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Rookie WHL Season One that Kosior Won’t Forget

Lucas Chudleigh/Apollo Multimedia

Story courtesy of Lucas Punkari/Prince Albert Daily Herald

Heading into last season, Landon Kosior had a couple of options when it came to his hockey future.

After posting 52 points in his sophomore season in the Midget AAA ranks with the Tisdale Trojans, the then 17-year-old could have stayed in his home province to play in the Western Hockey League for the Prince Albert Raiders, or he could have ventured south of the border to suit up for the Chicago Steel of the United States Hockey League.

In the end, the Regina product elected to sign with the Raiders and put up 23 points in 64 games during his rookie campaign to finish tied for second with Zack Hayes on the team in defensive scoring and third among all first-year blueliners in the league.

“When I came into the league, I really didn’t know what to expect, but the year couldn’t have gone any better,” Kosior said.

“I was lucky to come into a team with a lot of great veterans and leaders. Everyone welcomed me with open arms and it really helped to make the transition into the WHL a lot easier for me.”

Kosior was also able to learn a lot from overage blueliners Hayes and Jeremy Masella, who he was paired with on multiple occasions during the 2019-20 campaign.

“I was able to pick up so many tips from them, even just by watching how they played,” Kosior said.

“They are both so good defensively and they really know how to take care of things in their zone. Plus, they also taught me a lot on how to treat my body off of the ice.”

The only drawback to Kosior’s rookie season was the fact that the year was cut short in March due to the COVID-19 pandemic.

At the time, the Raiders had a 36-18-6-4 record and were five points ahead of the Winnipeg ICE in the race for first place in the East Division with four games left on their schedule.

“We were on a bit of a run there (a 7-3 record in their last 10 games) before the season was cancelled and I think we were poised to make a pretty good run,” Kosior said.

“It was disappointing that everything was cancelled, but it was understandable as everything was starting to shut down due to the pandemic.”

During the elongated off-season, which is projected to end in early December when the WHL hopes to start the upcoming campaign, Kosior has kept himself busy in a variety of ways.

“I’ve been trying to stay in the gym and I’ve been skating lots since everyone could get back on the ice here in Saskatchewan,” Kosior said. “I’ve also been playing a lot of different sports like golf, tennis and basketball. It’s added to my cardio and I’ve been able to work out different muscles that I wouldn’t spend as much time working on if I was only playing hockey.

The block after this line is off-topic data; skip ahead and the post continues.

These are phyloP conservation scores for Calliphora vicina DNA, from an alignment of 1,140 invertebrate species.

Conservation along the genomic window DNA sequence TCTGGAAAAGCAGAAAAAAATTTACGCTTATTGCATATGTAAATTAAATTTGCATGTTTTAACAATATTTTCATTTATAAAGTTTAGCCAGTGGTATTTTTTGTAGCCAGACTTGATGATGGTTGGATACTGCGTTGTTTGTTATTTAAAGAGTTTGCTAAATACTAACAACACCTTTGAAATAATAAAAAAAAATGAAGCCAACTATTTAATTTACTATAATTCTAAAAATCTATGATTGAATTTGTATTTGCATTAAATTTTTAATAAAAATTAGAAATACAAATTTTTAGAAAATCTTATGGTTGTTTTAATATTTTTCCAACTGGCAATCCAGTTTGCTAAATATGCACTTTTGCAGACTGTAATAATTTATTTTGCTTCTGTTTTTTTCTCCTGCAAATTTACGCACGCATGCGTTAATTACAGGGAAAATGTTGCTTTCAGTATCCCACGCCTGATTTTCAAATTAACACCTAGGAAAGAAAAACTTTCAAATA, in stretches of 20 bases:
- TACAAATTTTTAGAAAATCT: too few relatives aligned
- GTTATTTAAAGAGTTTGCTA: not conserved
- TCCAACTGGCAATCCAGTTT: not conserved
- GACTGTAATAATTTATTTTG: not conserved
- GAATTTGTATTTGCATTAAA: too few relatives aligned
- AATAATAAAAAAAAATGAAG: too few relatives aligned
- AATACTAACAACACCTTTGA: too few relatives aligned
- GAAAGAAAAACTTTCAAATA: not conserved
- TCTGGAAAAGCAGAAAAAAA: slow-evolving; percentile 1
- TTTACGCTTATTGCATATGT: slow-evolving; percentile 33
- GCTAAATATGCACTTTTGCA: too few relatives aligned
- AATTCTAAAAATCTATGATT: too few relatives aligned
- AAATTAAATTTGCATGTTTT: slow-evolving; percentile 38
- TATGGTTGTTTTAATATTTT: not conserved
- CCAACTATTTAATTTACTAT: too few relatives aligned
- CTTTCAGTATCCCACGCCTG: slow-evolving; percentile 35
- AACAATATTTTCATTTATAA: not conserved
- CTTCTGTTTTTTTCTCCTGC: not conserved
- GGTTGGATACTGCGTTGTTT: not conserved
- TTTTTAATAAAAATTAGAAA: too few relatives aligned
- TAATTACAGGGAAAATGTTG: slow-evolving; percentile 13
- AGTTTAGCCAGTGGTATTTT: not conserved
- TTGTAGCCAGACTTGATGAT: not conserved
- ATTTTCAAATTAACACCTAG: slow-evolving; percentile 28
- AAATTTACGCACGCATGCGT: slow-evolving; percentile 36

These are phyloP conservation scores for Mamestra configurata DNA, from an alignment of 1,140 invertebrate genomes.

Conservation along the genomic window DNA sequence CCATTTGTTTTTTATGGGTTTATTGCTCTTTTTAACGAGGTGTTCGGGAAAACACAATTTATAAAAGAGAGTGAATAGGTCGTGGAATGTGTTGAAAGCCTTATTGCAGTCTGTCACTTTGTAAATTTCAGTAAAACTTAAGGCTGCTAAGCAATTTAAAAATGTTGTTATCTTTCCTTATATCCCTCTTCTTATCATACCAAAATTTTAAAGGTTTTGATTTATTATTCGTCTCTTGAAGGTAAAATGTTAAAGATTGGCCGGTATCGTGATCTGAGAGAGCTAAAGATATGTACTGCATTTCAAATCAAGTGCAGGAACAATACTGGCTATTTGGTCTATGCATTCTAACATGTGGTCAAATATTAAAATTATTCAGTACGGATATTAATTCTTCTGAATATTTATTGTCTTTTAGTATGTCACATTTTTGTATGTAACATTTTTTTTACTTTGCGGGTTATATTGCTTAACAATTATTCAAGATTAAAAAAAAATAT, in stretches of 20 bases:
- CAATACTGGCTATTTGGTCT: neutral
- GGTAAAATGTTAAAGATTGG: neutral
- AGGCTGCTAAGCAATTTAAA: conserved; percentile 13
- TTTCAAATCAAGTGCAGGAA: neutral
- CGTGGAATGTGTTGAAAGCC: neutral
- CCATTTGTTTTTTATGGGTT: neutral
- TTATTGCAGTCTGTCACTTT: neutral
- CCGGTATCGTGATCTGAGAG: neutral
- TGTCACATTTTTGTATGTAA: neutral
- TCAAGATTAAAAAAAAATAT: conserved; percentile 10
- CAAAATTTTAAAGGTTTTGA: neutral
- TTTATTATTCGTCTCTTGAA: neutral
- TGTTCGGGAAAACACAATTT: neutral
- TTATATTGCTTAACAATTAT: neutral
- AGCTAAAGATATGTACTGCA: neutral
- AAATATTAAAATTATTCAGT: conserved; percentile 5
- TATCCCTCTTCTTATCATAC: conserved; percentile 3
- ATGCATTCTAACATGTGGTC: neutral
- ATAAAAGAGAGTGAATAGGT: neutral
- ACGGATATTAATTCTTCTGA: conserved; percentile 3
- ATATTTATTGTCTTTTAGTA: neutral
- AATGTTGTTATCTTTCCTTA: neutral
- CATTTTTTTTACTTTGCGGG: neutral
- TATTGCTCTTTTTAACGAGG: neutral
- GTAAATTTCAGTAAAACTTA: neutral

“I’ve also started doing yoga for the first time this off-season, which has been good for stretching out my muscles and helping me relax. If you are just lifting a lot and not really stretching, it could cause injuries, so the yoga is helping with preventing that from happening and it’s also helping to keep my body loose.”

In between his training and celebrating his 18th birthday last month, the upcoming NHL Draft is also on the back of Kosior’s mind.

He’s ranked 98th among North American skaters by NHL Central Scouting and could be picked on the second day of this year’s draft, which is being held virtually on Oct. 6 and 7.

“I’ve tried to not think about it too much, but it’s something that’s always on your mind and it (being drafted) is something that I’ve wanted since I was a kid,” Kosior said.

“Being able to talk with scouts from the NHL teams is something that not many people get to experience, so I’ve been grateful for that. I’m going into the draft with an open mindset and hopefully I’ll be lucky enough to be picked.”

In addition to going through this year’s draft process with Raiders teammates Kaiden Guhle, Ozzy Wiesblatt and Ilya Usau, who are all eligible to be picked next month, Kosior also gained some insight into what prospects experience from former Trojans goaltender and teammate Roddy Ross.

“Roddy (who spent the last two years with the Seattle Thunderbirds before being dealt to the Regina Pats in April) went through the draft process last year (before being picked by the Philadelphia Flyers in the sixth round) so I was able to see firsthand what he went through,” Kosior said.

“That gave me a really good idea of what everything would be like for me as I went into my draft year.”

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